“Who lives, who dies, who tells your story?”  This lyric from the final song in Hamilton, captures not only an important question about our history but also about our present.

There are different versions of our histories – within our families, our institutions, our country and our world.

In many ways, it is less important to reconcile our complicated personal and national histories than it is to at least spend some time examining them.

That is exactly what I did in this conversation with Natasha Trethewey in the latest episode of my podcast, Attribution. She is a two time U.S. Poet Laureate, winner of the Pulitzer Prize and author of the very moving, Memorial Drive:  A Daughter’s Memoir.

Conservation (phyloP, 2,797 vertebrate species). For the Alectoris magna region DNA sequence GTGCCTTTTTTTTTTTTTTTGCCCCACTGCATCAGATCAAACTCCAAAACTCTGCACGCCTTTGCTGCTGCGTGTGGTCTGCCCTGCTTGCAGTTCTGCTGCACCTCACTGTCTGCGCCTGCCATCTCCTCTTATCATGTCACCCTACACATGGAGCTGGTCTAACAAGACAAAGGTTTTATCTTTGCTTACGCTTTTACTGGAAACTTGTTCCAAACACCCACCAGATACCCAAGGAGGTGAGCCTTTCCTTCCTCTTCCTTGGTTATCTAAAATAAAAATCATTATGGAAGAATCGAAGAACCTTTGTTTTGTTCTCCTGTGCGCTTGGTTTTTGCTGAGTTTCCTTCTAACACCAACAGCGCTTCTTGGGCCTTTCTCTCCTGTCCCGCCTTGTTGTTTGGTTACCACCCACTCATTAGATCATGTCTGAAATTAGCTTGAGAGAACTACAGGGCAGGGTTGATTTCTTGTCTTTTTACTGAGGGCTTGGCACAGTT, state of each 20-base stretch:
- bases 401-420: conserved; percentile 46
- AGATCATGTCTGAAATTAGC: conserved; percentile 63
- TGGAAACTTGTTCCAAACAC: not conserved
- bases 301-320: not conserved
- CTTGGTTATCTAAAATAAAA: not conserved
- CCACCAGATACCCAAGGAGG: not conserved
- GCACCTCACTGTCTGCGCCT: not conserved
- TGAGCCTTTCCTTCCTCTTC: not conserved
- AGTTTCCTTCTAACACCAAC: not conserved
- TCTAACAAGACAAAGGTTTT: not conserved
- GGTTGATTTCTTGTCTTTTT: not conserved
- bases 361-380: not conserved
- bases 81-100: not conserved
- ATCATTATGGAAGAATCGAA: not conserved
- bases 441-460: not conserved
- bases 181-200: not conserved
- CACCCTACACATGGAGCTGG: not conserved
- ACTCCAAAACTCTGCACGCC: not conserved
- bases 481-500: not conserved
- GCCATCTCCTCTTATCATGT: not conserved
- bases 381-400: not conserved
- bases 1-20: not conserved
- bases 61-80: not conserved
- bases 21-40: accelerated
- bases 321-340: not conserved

We talked about our moms and the lengths they go to protect us. We dove into questions of race – in a more nuanced and productive way than perhaps I ever had before. We discovered how wonderful examining our life and our history is – even if what is revealed can be uncomfortable.

Socrates, famously wrote, “an unexamined life is not worth living.”  His reasoning was that it is only through examination that we can find meaning.

I hope you take the time to have a listen to this episode. If not, and perhaps better yet, maybe have a conversation where you examine a shared history you have with a friend, family member or fellow citizen.

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